As another fashion month comes to a close, a whole new host of rising designers have emerged as the shining stars of the runway. While New York Fashion Week tends to prioritize new labels over traditional household names, with usual suspects like Tom Ford and Marc Jacobs taking the season off or showing off schedule, other cities like London and Paris are also adding their fair share of new labels to the official calendar. Here, a few of our favorites from the fall 2023 season.
Jackson Wiederhoeft launched the eponymous Wiederhoeft brand in 2019, after becoming inspired by all things dance and theater. The designer is a Parsons School of Design alum who also worked under Thom Browne for three years. Each collection is a masterpiece in merging form and fantasy, with characters walking the runway in precise corseted gowns, trompe-l’œi lingerie prints, denim hooded dresses, and puffed tulle skirts—this season, influenced by a retelling of Orpheus. “A lot of my work is concerned with recontextualizing archetypal imagery…taking a lot of ancient Greek and Catholic imagery and kind of recontextualizing [and] decontextualizing into a post-future, post-gender kind of space,” he tells ELLE.com.
BruceGlen was without a doubt the most colorful runway of NYFW, and that was every bit intentional—just ask identical twin designers Bruce and Glen Proctor. “We’ve always been drawn to color and shine, but haven’t always felt the license to wear it,” they say. “We decided to embrace what naturally moved us: color. We begin to recognize the power of color, its ability to change an atmosphere and mood. It’s important for us that BruceGlen sparks joy. There are so many sad things happening in the world. We want our contribution to be joy, through all the gifts that we have.” The brand began with handbags and relaunched in 2019 to include a rainbow of jersey, grommeted dresses, and velvet tops. As a finishing touch, for the fall/winter 2023 show, five-time Grammy-winning gospel artist Naomi Raine sang “Order My Steps,” which was one of their late mother’s favorite gospel songs.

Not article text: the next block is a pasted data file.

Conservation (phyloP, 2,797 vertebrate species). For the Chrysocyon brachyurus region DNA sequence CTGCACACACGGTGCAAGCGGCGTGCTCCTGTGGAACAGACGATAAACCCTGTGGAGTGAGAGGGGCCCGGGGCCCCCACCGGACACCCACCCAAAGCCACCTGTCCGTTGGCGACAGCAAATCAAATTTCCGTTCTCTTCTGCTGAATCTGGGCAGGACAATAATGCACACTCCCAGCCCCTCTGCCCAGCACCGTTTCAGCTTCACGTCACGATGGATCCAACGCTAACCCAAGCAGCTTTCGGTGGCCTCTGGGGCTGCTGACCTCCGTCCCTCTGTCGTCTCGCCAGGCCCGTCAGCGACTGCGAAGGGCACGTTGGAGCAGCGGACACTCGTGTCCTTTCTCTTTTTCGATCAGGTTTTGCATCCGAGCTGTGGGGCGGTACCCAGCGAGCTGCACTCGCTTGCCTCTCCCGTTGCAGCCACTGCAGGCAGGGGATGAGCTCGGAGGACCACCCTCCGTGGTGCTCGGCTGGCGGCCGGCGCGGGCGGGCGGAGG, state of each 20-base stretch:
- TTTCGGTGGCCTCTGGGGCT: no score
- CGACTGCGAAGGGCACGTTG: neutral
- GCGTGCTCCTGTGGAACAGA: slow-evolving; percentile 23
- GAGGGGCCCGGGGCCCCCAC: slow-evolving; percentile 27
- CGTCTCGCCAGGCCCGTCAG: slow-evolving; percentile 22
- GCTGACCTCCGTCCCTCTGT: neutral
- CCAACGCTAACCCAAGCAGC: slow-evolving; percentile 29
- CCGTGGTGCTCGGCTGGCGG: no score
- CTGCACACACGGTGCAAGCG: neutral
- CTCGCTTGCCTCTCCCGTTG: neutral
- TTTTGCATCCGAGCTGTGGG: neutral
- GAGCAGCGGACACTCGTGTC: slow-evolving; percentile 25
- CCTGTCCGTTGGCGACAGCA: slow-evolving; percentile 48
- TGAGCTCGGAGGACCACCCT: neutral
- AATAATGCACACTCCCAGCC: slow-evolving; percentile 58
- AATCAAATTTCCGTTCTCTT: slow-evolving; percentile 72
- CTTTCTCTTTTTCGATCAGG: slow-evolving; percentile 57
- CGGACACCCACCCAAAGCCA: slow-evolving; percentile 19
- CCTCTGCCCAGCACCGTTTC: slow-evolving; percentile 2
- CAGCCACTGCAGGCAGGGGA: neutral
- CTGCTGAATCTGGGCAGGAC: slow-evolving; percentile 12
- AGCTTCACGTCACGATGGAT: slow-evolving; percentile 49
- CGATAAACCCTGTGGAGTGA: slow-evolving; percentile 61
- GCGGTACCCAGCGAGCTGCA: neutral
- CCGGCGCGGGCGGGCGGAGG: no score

Rising designer Helena Eisenhart conceived their line in Brooklyn back in 2015, and has since gained a reputation for mixing unusual materials, like vinyl mesh screens found at construction sites as well as upcycled vintage fabrics, all in unisex silhouettes. For their New York Fashion Week debut for FW23, models sauntered across a glass-mirrored space with a chain-link fence donning structured cut-out pieces in a mostly all-black palette. “As a queer, mixed-race person living in New York City, I often feel both isolated and celebrated at the same time,” they say. “Uniforms and dress codes have been a big inspiration for my work since it is a clear way to share multiple identities through manners of dressing. It’s both a way to blend in and to show power and distinction. To dress according to a code can also mean to dress in disguise.”
Elena Velez is not interested in your perceptions of her as a designer, and that is perhaps what makes her the most interesting. Focused on the female form, rage, the apocalypse, and everything else that comes with being a woman, she founded her label in 2018 on the principals of using non-traditional materials, her Midwest background, and high fashion edge. Her FW2023 wasteland heroines had untouchable BDSM-esque glamour with an AI film experience to boot. “For me, the most exciting thing about this new season is getting to double down on world-building,” she says. “We had an amazing chance to articulate ourselves through so many different mediums and with the help of so many multidisciplinary collaborators this season. Creatively, the accomplishment was getting to build a story around these romantic abstractions from the places back home we’re all familiar with, but have lost touch with.”
As one of the most definitively diverse and inclusive designers of the next generation, Irish Sinéad O’Dwyer launched her London-based label in 2018 with the concept of creating runway clothing tailored for everyone—regardless of size, ability, or aesthetics. Her bodycon pieces celebrate the body on its own terms, along with feminine self-expression. The FW23 collection paid tribute to her late grandmother, Rita O’Dwyer, with punky vests, sculpted bustier tops, and fishnet dresses and leggings.